Cocke made his headquarters at Culpeper, April 27th, and on May 5th Alexandria was evacuated. He was given charge of the mustering of volunteer troops in a large part of the State, with rendezvous at Leesburg, Warrenton, Culpeper, Charlottesburg and Lynchburg, and he issued a proclamation urging rapid enlistment in defense of the State, not for aggression.

In the Confederate States service Cocke was commissioned as a Colonel of the Virginia 19th Infantry Regiment., a reduction in rank that deeply offended him.  Beauregard assigned him command of the Fifth Brigade, which consisted of the Eighth, Eighteenth, Nineteenth, Twenty-eighth and Forty-ninth Virginia Infantry Regiments.  Cocke commanded this Brigade during the First Battle of Manassas or Bull Run.   

Muster Roll showing Philip's commision as Colonel of the Virgina 19th Infantry Regiment

For ability shown in strategic movements at Blackburn's ford he was officially thanked by Beauregard. On July 20th he was stationed at Ball's ford, on Bull run, and in the Confederate preparations for the battle of the 21st, he was given command also of Evans' brigade and various unassigned companies, including Cavalry and Artillery.

The contemplated advance which he was to make against Centreville was abandoned on account of the Federal flank movement, and while Evans, reinforced by Generals Bee and Bartow, opposed the enemy in that quarter, he sustained the attack in the vicinity of the stone bridge, with his headquarters at the
Lewis house, until at 2 p. m., about an hour before the arrival of General Elzey, he led his brigade into action on the left with "alacrity and effect."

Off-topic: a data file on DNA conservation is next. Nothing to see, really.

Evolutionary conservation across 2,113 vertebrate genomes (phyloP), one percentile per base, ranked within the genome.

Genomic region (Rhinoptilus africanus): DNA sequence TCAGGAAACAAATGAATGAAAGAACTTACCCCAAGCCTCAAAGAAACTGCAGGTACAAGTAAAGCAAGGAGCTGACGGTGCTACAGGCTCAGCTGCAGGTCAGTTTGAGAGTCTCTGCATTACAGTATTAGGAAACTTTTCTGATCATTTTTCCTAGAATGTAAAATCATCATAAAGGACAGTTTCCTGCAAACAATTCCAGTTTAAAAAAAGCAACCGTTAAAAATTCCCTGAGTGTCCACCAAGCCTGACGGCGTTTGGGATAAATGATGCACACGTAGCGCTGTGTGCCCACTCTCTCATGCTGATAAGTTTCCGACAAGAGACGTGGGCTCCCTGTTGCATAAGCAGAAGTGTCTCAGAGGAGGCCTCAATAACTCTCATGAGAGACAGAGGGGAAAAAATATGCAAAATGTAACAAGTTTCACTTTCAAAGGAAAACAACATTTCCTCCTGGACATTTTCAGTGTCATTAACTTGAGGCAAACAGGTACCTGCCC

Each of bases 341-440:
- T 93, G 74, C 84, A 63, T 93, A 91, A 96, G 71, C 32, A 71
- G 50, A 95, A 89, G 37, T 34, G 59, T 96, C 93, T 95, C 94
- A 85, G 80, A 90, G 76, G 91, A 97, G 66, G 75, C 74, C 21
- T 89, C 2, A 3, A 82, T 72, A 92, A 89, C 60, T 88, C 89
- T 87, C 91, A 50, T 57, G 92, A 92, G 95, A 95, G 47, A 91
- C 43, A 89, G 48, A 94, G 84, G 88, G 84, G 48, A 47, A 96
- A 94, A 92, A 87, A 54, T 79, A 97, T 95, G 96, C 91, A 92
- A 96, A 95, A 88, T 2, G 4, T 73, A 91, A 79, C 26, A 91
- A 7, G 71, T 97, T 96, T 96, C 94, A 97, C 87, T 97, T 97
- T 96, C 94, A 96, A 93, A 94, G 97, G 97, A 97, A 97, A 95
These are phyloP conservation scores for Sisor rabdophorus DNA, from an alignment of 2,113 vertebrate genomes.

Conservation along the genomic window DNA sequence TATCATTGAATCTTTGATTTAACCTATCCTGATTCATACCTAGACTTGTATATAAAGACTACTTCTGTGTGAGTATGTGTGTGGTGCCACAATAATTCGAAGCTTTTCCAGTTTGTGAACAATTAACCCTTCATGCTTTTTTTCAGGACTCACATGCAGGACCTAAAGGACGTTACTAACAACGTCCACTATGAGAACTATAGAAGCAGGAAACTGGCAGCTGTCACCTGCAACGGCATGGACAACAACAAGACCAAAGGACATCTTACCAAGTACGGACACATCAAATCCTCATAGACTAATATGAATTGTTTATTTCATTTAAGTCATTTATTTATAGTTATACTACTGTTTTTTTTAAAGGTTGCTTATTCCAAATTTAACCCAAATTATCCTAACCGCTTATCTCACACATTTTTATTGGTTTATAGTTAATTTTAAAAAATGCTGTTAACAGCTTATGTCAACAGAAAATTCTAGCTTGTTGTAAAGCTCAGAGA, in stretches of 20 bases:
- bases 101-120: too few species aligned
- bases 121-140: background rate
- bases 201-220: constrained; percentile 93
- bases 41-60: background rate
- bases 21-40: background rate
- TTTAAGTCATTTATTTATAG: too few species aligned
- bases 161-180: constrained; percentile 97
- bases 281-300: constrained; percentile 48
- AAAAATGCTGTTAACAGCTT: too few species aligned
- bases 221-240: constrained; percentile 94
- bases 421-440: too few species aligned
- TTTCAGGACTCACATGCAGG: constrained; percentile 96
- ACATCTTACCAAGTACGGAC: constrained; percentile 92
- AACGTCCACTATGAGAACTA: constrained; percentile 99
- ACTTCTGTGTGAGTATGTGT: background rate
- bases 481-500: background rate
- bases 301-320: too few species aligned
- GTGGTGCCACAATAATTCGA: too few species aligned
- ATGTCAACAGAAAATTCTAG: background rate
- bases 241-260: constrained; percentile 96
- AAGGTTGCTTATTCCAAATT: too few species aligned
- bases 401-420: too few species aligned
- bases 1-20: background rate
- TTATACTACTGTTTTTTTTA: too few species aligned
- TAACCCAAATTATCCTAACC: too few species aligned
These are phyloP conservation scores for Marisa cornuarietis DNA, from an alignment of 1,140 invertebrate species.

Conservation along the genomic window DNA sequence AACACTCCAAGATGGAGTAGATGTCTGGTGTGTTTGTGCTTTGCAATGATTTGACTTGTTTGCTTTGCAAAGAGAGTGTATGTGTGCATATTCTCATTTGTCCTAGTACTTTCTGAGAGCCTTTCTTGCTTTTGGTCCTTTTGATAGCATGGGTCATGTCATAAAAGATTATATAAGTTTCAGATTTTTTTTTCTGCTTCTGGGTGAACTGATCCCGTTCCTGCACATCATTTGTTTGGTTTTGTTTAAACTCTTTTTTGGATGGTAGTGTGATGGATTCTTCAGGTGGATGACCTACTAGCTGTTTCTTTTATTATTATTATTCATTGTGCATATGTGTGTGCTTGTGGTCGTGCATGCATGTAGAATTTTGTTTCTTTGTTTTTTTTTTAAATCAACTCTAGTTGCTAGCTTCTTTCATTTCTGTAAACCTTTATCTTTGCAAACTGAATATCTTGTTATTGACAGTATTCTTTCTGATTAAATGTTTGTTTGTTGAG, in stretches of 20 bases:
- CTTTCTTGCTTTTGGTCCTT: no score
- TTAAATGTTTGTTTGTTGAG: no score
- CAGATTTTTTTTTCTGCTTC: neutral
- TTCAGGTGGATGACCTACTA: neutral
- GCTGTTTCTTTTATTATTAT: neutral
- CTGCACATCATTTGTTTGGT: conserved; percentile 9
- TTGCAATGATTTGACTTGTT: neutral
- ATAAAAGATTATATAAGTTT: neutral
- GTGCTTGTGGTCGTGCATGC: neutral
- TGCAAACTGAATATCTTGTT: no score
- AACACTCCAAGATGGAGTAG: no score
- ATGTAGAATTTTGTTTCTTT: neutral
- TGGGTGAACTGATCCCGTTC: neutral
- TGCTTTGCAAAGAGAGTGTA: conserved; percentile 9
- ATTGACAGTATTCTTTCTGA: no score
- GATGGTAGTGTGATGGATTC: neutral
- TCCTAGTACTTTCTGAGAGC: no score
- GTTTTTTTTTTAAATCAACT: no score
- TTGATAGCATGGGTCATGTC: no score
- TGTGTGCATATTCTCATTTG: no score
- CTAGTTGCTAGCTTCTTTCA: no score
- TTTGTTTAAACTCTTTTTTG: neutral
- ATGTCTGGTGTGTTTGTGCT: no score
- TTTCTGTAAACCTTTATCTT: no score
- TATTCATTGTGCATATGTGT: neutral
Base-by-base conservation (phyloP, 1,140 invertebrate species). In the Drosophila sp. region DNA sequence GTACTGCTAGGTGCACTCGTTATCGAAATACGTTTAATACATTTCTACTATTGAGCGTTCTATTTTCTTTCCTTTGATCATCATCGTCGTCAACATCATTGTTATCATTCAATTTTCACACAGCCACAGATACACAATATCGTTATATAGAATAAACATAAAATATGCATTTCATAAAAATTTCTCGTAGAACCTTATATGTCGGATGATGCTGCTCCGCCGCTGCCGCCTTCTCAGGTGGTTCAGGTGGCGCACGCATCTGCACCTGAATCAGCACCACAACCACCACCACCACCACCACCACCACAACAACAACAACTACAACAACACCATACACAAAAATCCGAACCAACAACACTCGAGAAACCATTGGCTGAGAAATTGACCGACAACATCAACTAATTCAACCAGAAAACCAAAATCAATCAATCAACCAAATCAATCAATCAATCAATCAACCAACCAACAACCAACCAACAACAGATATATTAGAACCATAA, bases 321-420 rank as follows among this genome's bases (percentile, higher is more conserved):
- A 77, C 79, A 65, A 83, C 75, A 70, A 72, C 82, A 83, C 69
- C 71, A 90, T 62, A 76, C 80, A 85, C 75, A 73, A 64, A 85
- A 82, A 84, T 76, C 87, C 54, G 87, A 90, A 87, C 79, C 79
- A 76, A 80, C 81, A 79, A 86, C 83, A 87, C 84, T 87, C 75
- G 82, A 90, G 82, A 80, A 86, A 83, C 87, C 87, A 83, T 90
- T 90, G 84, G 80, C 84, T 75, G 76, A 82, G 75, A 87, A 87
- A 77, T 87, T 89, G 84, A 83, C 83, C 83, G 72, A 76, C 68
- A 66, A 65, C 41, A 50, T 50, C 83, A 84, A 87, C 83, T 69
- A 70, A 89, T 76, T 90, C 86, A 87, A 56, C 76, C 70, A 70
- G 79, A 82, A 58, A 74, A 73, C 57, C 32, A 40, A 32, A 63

Register showing Philip's promotion and death

This was his last battle. After eight months' service in the Confederate States Army, during which he was promoted Brigadier General, he returned home, shattered in body and mind.  Cocke possessed a strong impulse to public service and an equally strong sense of self-importance and high opinion of his own abilities as a military commander. Proud and temperamental, he was easily affronted and quick to perceive malice in others' treatment of him. In October 1861 Cocke was promoted to brigadier general but too late to salve his wounded pride. His manner became distracted, and one colleague feared he was no longer of sound mind. On December 26, 1861, in a state of despondency and mental anguish over what he regarded as poor treatment by General Robert E. Lee and others, Philip St. George Cocke committed suicide at Belmead by shooting himself in the head with a pistol. He was originally buried on his estate, but in 1904 his remains were reinterred in Hollywood Cemetery in Richmond.  Philip St. George Cocke was the only Confederate General to commit suicide.

Grave of Philip St. George Cocke

Here's my relation to Philip:

Philip St. George Cocke (1809 - 1861)
is your 6th cousin 6x removed
John Hartwell Cocke 2nd (1780 - 1866)
Father of Philip St. George
John Hartwell Cocke (1749 - 1791)
Father of John Hartwell
Hartwell Cocke (1732 - 1772)
Father of John Hartwell
Richard Cocke IV (1690 - 1750)
Father of Hartwell
Richard Cocke III (1660 - 1720)
Father of Richard
Richard Cocke II (1639 - 1706)
Father of Richard
Richard Cocke (1597 - 1665)
Father of Richard
Thomas Cocke (1638 - 1696)
Son of Richard
Capt Thomas Cocke (1664 - 1707)
Son of Thomas
Brazure Cocke (1694 - 1770)
Son of Capt Thomas
William Cocke (1715 - 1797)
Son of Brazure
Sarah Cocke (1730 - 1785)
Daughter of William
Nancy Ann Daniel (1776 - 1843)
Daughter of Sarah
Benjamin Lucious Moss (1792 - 1847)
Son of Nancy Ann
James C. Moss (1824 - 1891)
Son of Benjamin Lucious
William Allen Moss (1859 - 1931)
Son of James C.
Valeria Lee Moss (1890 - 1968)
Daughter of William Allen
Phebe Teresa Wheeler Lewis (1918 - 1977)
Daughter of Valeria Lee
Joyce Elaine Lewis (1948 - )
Daughter of Phebe Teresa
Chip Stokes
You are the son of Joyce